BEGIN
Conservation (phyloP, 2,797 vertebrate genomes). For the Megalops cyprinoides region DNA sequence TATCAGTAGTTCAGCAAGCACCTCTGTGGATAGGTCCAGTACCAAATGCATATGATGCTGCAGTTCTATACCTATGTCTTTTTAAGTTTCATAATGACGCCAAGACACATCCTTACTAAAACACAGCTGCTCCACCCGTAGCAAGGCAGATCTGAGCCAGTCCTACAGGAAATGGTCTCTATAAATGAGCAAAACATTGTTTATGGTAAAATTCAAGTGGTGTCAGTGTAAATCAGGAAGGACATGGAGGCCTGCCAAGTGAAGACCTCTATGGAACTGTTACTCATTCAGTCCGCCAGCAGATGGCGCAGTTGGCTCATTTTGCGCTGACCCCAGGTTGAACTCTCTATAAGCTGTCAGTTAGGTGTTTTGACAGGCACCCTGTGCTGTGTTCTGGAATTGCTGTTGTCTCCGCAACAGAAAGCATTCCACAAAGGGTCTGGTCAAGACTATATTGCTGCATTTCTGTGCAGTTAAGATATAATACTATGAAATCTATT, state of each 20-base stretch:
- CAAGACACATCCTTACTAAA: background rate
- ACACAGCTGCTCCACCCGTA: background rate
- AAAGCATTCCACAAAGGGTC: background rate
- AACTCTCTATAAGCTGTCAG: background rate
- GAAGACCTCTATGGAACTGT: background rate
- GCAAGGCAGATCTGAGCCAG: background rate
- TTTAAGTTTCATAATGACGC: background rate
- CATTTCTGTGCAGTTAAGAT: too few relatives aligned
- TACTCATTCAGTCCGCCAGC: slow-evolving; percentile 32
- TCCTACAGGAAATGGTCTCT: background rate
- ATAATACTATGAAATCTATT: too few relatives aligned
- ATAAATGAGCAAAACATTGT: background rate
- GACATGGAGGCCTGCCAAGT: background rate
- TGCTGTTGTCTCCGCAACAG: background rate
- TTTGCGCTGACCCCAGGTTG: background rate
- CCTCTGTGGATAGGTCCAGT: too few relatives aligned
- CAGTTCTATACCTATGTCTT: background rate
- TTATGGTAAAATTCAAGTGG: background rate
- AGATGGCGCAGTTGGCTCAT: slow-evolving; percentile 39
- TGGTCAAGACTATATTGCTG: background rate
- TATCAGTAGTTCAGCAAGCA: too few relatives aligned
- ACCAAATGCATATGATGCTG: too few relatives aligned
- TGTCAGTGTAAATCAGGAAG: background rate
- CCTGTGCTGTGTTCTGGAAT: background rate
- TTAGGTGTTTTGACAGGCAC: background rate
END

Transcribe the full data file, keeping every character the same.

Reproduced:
Conservation (phyloP, 2,797 vertebrate genomes). For the Megalops cyprinoides region DNA sequence TATCAGTAGTTCAGCAAGCACCTCTGTGGATAGGTCCAGTACCAAATGCATATGATGCTGCAGTTCTATACCTATGTCTTTTTAAGTTTCATAATGACGCCAAGACACATCCTTACTAAAACACAGCTGCTCCACCCGTAGCAAGGCAGATCTGAGCCAGTCCTACAGGAAATGGTCTCTATAAATGAGCAAAACATTGTTTATGGTAAAATTCAAGTGGTGTCAGTGTAAATCAGGAAGGACATGGAGGCCTGCCAAGTGAAGACCTCTATGGAACTGTTACTCATTCAGTCCGCCAGCAGATGGCGCAGTTGGCTCATTTTGCGCTGACCCCAGGTTGAACTCTCTATAAGCTGTCAGTTAGGTGTTTTGACAGGCACCCTGTGCTGTGTTCTGGAATTGCTGTTGTCTCCGCAACAGAAAGCATTCCACAAAGGGTCTGGTCAAGACTATATTGCTGCATTTCTGTGCAGTTAAGATATAATACTATGAAATCTATT, state of each 20-base stretch:
- CAAGACACATCCTTACTAAA: background rate
- ACACAGCTGCTCCACCCGTA: background rate
- AAAGCATTCCACAAAGGGTC: background rate
- AACTCTCTATAAGCTGTCAG: background rate
- GAAGACCTCTATGGAACTGT: background rate
- GCAAGGCAGATCTGAGCCAG: background rate
- TTTAAGTTTCATAATGACGC: background rate
- CATTTCTGTGCAGTTAAGAT: too few relatives aligned
- TACTCATTCAGTCCGCCAGC: slow-evolving; percentile 32
- TCCTACAGGAAATGGTCTCT: background rate
- ATAATACTATGAAATCTATT: too few relatives aligned
- ATAAATGAGCAAAACATTGT: background rate
- GACATGGAGGCCTGCCAAGT: background rate
- TGCTGTTGTCTCCGCAACAG: background rate
- TTTGCGCTGACCCCAGGTTG: background rate
- CCTCTGTGGATAGGTCCAGT: too few relatives aligned
- CAGTTCTATACCTATGTCTT: background rate
- TTATGGTAAAATTCAAGTGG: background rate
- AGATGGCGCAGTTGGCTCAT: slow-evolving; percentile 39
- TGGTCAAGACTATATTGCTG: background rate
- TATCAGTAGTTCAGCAAGCA: too few relatives aligned
- ACCAAATGCATATGATGCTG: too few relatives aligned
- TGTCAGTGTAAATCAGGAAG: background rate
- CCTGTGCTGTGTTCTGGAAT: background rate
- TTAGGTGTTTTGACAGGCAC: background rate